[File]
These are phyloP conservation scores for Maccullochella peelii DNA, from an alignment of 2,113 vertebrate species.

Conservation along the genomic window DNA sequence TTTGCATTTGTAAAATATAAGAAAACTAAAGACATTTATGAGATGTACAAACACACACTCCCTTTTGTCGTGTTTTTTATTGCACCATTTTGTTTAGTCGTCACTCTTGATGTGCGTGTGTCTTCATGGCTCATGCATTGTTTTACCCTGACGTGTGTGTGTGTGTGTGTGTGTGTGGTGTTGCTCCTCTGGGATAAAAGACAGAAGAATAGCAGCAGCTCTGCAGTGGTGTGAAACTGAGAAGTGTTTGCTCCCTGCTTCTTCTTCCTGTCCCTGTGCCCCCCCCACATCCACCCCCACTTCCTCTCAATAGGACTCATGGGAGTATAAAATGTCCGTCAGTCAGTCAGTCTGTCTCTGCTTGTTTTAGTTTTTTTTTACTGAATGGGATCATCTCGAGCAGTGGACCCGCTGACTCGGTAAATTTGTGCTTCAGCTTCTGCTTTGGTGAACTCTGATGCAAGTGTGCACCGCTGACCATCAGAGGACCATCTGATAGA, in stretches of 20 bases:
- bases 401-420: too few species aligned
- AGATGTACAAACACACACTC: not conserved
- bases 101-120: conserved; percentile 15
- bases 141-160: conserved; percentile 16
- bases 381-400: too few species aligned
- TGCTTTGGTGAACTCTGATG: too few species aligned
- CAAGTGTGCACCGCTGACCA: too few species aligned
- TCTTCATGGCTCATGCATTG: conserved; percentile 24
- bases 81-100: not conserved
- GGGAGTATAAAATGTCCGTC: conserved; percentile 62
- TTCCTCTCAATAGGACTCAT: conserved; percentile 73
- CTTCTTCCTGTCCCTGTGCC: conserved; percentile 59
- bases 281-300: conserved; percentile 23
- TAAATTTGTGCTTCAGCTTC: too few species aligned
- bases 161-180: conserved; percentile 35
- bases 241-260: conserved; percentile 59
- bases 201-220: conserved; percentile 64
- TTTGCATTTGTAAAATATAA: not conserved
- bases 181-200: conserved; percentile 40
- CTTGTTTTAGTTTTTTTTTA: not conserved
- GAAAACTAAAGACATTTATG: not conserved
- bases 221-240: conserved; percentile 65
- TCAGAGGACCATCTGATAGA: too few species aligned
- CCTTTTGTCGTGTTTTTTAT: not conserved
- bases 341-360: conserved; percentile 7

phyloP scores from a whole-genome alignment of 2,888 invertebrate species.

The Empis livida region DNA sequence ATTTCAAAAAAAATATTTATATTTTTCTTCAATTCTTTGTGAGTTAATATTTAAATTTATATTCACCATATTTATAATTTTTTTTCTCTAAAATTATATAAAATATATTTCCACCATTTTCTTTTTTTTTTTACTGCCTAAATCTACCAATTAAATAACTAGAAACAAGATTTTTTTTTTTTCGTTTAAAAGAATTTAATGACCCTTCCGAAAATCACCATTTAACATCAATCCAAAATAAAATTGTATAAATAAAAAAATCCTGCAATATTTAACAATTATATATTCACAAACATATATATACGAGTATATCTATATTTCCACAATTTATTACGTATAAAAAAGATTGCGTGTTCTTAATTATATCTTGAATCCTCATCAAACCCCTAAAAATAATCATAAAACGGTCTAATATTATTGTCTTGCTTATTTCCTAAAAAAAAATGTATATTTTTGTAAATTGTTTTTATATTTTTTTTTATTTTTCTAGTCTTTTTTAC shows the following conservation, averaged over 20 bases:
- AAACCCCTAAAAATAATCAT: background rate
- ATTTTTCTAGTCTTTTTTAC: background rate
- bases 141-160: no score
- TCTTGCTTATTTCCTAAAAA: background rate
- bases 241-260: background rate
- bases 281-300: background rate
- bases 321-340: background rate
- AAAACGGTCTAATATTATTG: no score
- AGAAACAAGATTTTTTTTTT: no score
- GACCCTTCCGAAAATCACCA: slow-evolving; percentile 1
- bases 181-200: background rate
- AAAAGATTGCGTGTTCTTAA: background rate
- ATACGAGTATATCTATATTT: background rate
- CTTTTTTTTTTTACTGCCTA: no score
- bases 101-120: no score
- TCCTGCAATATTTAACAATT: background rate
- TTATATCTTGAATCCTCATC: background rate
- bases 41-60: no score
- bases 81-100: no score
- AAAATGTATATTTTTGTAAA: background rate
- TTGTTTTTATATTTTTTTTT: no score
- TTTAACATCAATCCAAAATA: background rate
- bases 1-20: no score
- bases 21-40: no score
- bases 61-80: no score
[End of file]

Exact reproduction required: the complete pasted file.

These are phyloP conservation scores for Maccullochella peelii DNA, from an alignment of 2,113 vertebrate species.

Conservation along the genomic window DNA sequence TTTGCATTTGTAAAATATAAGAAAACTAAAGACATTTATGAGATGTACAAACACACACTCCCTTTTGTCGTGTTTTTTATTGCACCATTTTGTTTAGTCGTCACTCTTGATGTGCGTGTGTCTTCATGGCTCATGCATTGTTTTACCCTGACGTGTGTGTGTGTGTGTGTGTGTGTGGTGTTGCTCCTCTGGGATAAAAGACAGAAGAATAGCAGCAGCTCTGCAGTGGTGTGAAACTGAGAAGTGTTTGCTCCCTGCTTCTTCTTCCTGTCCCTGTGCCCCCCCCACATCCACCCCCACTTCCTCTCAATAGGACTCATGGGAGTATAAAATGTCCGTCAGTCAGTCAGTCTGTCTCTGCTTGTTTTAGTTTTTTTTTACTGAATGGGATCATCTCGAGCAGTGGACCCGCTGACTCGGTAAATTTGTGCTTCAGCTTCTGCTTTGGTGAACTCTGATGCAAGTGTGCACCGCTGACCATCAGAGGACCATCTGATAGA, in stretches of 20 bases:
- bases 401-420: too few species aligned
- AGATGTACAAACACACACTC: not conserved
- bases 101-120: conserved; percentile 15
- bases 141-160: conserved; percentile 16
- bases 381-400: too few species aligned
- TGCTTTGGTGAACTCTGATG: too few species aligned
- CAAGTGTGCACCGCTGACCA: too few species aligned
- TCTTCATGGCTCATGCATTG: conserved; percentile 24
- bases 81-100: not conserved
- GGGAGTATAAAATGTCCGTC: conserved; percentile 62
- TTCCTCTCAATAGGACTCAT: conserved; percentile 73
- CTTCTTCCTGTCCCTGTGCC: conserved; percentile 59
- bases 281-300: conserved; percentile 23
- TAAATTTGTGCTTCAGCTTC: too few species aligned
- bases 161-180: conserved; percentile 35
- bases 241-260: conserved; percentile 59
- bases 201-220: conserved; percentile 64
- TTTGCATTTGTAAAATATAA: not conserved
- bases 181-200: conserved; percentile 40
- CTTGTTTTAGTTTTTTTTTA: not conserved
- GAAAACTAAAGACATTTATG: not conserved
- bases 221-240: conserved; percentile 65
- TCAGAGGACCATCTGATAGA: too few species aligned
- CCTTTTGTCGTGTTTTTTAT: not conserved
- bases 341-360: conserved; percentile 7

phyloP scores from a whole-genome alignment of 2,888 invertebrate species.

The Empis livida region DNA sequence ATTTCAAAAAAAATATTTATATTTTTCTTCAATTCTTTGTGAGTTAATATTTAAATTTATATTCACCATATTTATAATTTTTTTTCTCTAAAATTATATAAAATATATTTCCACCATTTTCTTTTTTTTTTTACTGCCTAAATCTACCAATTAAATAACTAGAAACAAGATTTTTTTTTTTTCGTTTAAAAGAATTTAATGACCCTTCCGAAAATCACCATTTAACATCAATCCAAAATAAAATTGTATAAATAAAAAAATCCTGCAATATTTAACAATTATATATTCACAAACATATATATACGAGTATATCTATATTTCCACAATTTATTACGTATAAAAAAGATTGCGTGTTCTTAATTATATCTTGAATCCTCATCAAACCCCTAAAAATAATCATAAAACGGTCTAATATTATTGTCTTGCTTATTTCCTAAAAAAAAATGTATATTTTTGTAAATTGTTTTTATATTTTTTTTTATTTTTCTAGTCTTTTTTAC shows the following conservation, averaged over 20 bases:
- AAACCCCTAAAAATAATCAT: background rate
- ATTTTTCTAGTCTTTTTTAC: background rate
- bases 141-160: no score
- TCTTGCTTATTTCCTAAAAA: background rate
- bases 241-260: background rate
- bases 281-300: background rate
- bases 321-340: background rate
- AAAACGGTCTAATATTATTG: no score
- AGAAACAAGATTTTTTTTTT: no score
- GACCCTTCCGAAAATCACCA: slow-evolving; percentile 1
- bases 181-200: background rate
- AAAAGATTGCGTGTTCTTAA: background rate
- ATACGAGTATATCTATATTT: background rate
- CTTTTTTTTTTTACTGCCTA: no score
- bases 101-120: no score
- TCCTGCAATATTTAACAATT: background rate
- TTATATCTTGAATCCTCATC: background rate
- bases 41-60: no score
- bases 81-100: no score
- AAAATGTATATTTTTGTAAA: background rate
- TTGTTTTTATATTTTTTTTT: no score
- TTTAACATCAATCCAAAATA: background rate
- bases 1-20: no score
- bases 21-40: no score
- bases 61-80: no score